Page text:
“We don’t have a red line on any market in the United States today, or on any type of property,” he said. “However, we haven’t seen a lot of opportunity in the major markets to date. … The nation’s demographics are such that we will continue to deploy capital into the Sunbelt markets for many reasons. Just the business inflows, the influx of people, the favorable operating environment, the low cost structure, it makes these markets attractive for us.”

He added that Host will continue to buy and hold assets where new supply is low, such as resorts and large full-service conference hotels.

“If you look at supply statistics, the lowest level of new supply in the country is in the resort market,” he said. “The second lowest tier of new supply is in big box hotels, many of which are owned by us. We are very comfortable in both of these areas. As opportunities arise, we will assess them certainly. There just hasn’t been all that the market is interested in to date.”

Concerns over the omicron variant of COVID-19 have also suppressed deal talk to start the year. Typically, hoteliers and investors are eager to discuss deals at Americas Accommodation Investment Summit — which was held in late January — but Risoleo said this year such talks were rarer.

“I expect to see more properties come to market in the second half,” he said. “But at this point, there just aren’t a lot of assets that we’re interested in. … The seven assets we bought last year, five of them we bought off the market, so we’re We will continue to have conversations with owners of hotels we are interested in.”


Amid widespread labor challenges, Risoleo said Host’s hotels added about 1,000 positions in the fourth quarter, but the company’s portfolio still has room to hire.

On the [third quarter] call, we reported that staffing levels were 94% of our target. Typically, they’re about 97% working,” he said. “They never reach parity, they are never 100%. With the increase in business volume in the fourth quarter, even though we added 1,000 positions, we are still around 94%.

“But I can tell you based on conversations we’ve had with our managers, there’s a degree of confidence that vacancies can be filled as things open up as the variant will pass behind us – as children return to in-person school across the country, and the various forms of stimulus run out, which many of them already have.”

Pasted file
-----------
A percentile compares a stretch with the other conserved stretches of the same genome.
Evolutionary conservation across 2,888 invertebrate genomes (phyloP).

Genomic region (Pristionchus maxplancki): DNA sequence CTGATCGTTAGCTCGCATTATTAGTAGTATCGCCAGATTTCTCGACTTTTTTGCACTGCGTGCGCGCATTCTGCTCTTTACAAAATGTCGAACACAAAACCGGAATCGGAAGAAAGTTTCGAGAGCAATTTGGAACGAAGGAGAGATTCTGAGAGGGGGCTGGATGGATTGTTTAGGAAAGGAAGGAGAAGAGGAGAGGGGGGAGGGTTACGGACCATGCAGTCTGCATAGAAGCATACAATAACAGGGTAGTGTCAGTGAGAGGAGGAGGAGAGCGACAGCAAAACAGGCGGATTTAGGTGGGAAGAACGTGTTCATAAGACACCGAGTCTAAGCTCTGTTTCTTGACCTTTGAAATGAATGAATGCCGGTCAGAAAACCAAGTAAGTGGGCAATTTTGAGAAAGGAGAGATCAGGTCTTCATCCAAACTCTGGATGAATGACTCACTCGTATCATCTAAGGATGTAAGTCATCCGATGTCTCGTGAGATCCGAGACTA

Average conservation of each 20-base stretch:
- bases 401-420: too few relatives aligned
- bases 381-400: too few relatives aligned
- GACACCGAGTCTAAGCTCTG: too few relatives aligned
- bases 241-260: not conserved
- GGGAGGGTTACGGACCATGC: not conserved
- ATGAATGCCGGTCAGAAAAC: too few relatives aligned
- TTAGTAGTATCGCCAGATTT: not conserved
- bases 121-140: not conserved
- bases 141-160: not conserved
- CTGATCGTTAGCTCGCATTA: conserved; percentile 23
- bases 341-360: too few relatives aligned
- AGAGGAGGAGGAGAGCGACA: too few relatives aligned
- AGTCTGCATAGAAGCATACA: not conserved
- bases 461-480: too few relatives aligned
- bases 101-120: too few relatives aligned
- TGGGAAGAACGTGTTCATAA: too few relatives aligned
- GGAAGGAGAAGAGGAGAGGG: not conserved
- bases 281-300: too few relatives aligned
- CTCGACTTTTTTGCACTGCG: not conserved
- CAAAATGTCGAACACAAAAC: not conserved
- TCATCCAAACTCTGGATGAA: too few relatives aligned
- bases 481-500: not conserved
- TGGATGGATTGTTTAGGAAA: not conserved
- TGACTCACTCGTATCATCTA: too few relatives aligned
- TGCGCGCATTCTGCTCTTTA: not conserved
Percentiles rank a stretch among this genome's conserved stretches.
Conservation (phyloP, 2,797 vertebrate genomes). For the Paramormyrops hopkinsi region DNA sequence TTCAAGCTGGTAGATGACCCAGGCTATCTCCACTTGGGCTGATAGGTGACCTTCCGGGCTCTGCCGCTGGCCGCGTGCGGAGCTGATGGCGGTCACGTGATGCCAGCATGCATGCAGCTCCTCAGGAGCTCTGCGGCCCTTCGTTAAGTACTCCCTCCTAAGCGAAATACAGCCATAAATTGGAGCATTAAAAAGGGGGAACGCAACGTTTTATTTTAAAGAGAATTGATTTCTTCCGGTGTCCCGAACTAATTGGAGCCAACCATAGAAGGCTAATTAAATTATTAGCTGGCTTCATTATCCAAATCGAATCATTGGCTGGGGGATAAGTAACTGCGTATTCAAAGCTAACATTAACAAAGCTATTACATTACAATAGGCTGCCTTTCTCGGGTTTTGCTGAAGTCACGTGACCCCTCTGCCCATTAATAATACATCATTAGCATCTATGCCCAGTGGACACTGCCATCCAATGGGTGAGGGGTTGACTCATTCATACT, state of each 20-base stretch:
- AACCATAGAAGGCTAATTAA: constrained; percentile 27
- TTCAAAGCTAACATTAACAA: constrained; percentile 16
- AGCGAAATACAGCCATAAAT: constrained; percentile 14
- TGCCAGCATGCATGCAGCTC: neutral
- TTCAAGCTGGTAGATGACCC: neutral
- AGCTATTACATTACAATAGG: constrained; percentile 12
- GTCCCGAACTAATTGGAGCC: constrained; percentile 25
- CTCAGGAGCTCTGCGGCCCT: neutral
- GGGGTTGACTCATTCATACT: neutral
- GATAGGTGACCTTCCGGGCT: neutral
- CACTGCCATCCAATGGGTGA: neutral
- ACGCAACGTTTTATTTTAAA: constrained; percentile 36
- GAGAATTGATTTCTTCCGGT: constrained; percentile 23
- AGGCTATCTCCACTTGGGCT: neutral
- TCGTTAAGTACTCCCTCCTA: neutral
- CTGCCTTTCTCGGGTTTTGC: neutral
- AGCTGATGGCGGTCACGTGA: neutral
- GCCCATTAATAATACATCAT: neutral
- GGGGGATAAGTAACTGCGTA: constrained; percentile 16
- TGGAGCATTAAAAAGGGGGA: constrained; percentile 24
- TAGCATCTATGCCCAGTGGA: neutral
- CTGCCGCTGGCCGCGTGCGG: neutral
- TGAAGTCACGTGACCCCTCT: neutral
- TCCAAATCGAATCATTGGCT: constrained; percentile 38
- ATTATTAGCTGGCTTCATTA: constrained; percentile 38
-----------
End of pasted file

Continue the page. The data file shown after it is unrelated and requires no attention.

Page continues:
Sourav Ghosh, chief financial officer and executive vice president of Host, said the company has refined its staffing structures at most of its hotels, opting for a permanent reduction of 25% to 30% of management staff.

“We’re pretty confident that if you have a position added there will be an associated return,” Ghosh said.

Brand standards are also relaxing, which will lead to lower costs for owners, he said.

“The room we’re still testing right now is in housekeeping and we’ll have an answer on that in the middle of this year, but we’re definitely not going back to where we were in 2019,” he said. . “It’s really about giving more options and flexibility to the customer, while ensuring that there is the level of customer satisfaction needed for the respective brands.”


According to its publication of resultsHost ended the fourth quarter with net income of $323 million, compared to a net loss of $66 million in the fourth quarter of 2020. Host’s net loss for the year 2021 was $11 million.

Host reported adjusted earnings before interest, taxes, depreciation and amortization for real estate of $247 million in the fourth quarter and $542 million for the full year 2021.

System-wide, host occupancy was 57.2% in the fourth quarter, compared to 76.1% in the fourth quarter of 2019. The average daily rate was $259.63 during the quarter, up 0.9% from the same quarter in 2019. Revenue per available room in the fourth quarter of 2021 was $148.46, down 24.2% from the same period.

Host’s portfolio occupancy for the year 2021 was 45.8%, compared to 78.6% in 2019. ADR was $247.50 in 2021, down 2.5% from 2019 RevPAR for the year 2021 was $113.40, down 43.2% from 2019.

At press time, shares of Host were trading at $19.30 per share, up 9.3% year-to-date. The Nasdaq Composite Index fell 13.4% for the same period.